What is the connection between Roy Rodgers and St. Johns? When Roy Rodgers came to visit his aunt, who lived in St. Johns, it has been reported that he put on a show for the local kids at the St. Johns Theater.
Roy was one of the most popular Western stars of his era. Known as the "King of the Cowboys", he appeared in over 100 films and numerous radio and television episodes of The Roy Rodgers Show. His show ran on radio for nine years before moving to television from 1951 through 1957.
Rodgers, who's real name was Leonard Slye, started out in show business as a singer. In early 1934 Roy along with three other musicians, formed the Sons of the Pioneers. By the summer of 1934, the popularity and fame of the Sons of the Pioneers extended beyond the Los Angeles area and quickly spread across the country through short syndicated radio segments that were later rebroadcast across the United States. After signing a recording contract with the newly founded Decca label, the Sons of the Pioneers made their first commercial recording on August 8, 1934. One of the first songs recorded by the group during that first August session was "Tumbling Tumbleweeds" written by Bob Nolan. Over the next two years the Sons of the Pioneers would record 32 songs for Decca, including the classic "Cool Water".
From his first film appearance in 1935, he worked steadily in Western films, including a large supporting role as a singing cowboy while still billed as "Leonard Slye" in a Gene Autry movie. In 1938, when Autry entered the United States Army Air Force, Slye was immediately rechristened "Roy Rogers".
In the Motion Picture Herald Top Ten Money-Making Western Stars poll, Rogers was listed for 15 consecutive years from 1939 to 1954, holding first place from 1943 to 1954. He appeared in the similar Box Office poll from 1938 to 1955, holding first place from 1943 to 1952.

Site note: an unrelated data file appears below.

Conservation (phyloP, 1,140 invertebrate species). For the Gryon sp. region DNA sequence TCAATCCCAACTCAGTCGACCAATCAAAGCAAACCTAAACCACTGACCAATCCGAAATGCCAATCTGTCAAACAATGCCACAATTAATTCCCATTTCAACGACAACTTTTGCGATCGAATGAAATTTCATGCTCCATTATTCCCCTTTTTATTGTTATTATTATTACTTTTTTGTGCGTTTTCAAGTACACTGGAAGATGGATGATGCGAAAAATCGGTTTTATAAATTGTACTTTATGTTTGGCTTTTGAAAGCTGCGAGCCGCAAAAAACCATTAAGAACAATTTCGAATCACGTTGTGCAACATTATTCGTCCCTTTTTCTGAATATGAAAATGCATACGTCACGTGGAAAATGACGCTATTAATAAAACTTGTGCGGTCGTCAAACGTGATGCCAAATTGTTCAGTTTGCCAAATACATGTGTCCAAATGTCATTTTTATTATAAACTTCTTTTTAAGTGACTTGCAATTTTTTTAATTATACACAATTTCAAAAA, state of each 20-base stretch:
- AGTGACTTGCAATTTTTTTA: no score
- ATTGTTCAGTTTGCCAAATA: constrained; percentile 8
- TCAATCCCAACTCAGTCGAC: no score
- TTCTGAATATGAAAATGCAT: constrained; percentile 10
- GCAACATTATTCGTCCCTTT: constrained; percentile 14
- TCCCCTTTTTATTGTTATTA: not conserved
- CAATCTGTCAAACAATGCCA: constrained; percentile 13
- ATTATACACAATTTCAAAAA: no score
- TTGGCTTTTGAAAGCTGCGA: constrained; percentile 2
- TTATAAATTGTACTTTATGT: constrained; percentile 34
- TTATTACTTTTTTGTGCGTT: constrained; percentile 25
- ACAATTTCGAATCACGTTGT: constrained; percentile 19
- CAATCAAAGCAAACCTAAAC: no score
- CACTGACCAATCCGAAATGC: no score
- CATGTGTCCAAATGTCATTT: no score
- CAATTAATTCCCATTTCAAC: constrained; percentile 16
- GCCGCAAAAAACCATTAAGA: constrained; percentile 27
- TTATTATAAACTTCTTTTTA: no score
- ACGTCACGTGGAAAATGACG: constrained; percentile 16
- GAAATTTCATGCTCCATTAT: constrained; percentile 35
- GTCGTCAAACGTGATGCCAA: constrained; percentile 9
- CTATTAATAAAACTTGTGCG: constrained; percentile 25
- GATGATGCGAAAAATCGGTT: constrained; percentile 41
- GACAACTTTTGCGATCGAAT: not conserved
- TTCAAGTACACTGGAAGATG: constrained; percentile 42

Rogers was an idol for many children through his films and television shows. Most of his postwar films were in Trucolor during an era when almost all other B westerns were black-and-white.
With money from not only Rogers' films but his own public appearances going to Republic Pictures, Rogers brought a clause into a 1940 contract with the studio where he would have the right to his likeness, voice and name for merchandising. Roy Rogers was second only to Walt Disney in the amount of items featuring his name.
The Sons of the Pioneers continued their popularity, and they have never stopped performing from the time Rogers started the group, replacing members as they retired or passed away (all original members are deceased). Although Rogers was no longer an active member, they often appeared as Rogers' backup group in films, radio, and television, and Rogers would occasionally appear with them in performances up until his death in 1998.
Rogers was also twice elected to the Country Music Hall of Fame, first as a member of the Sons of the Pioneers in 1980, and again as a soloist in 1988. To this day, he remains the only person elected to the Country Music Hall of Fame twice.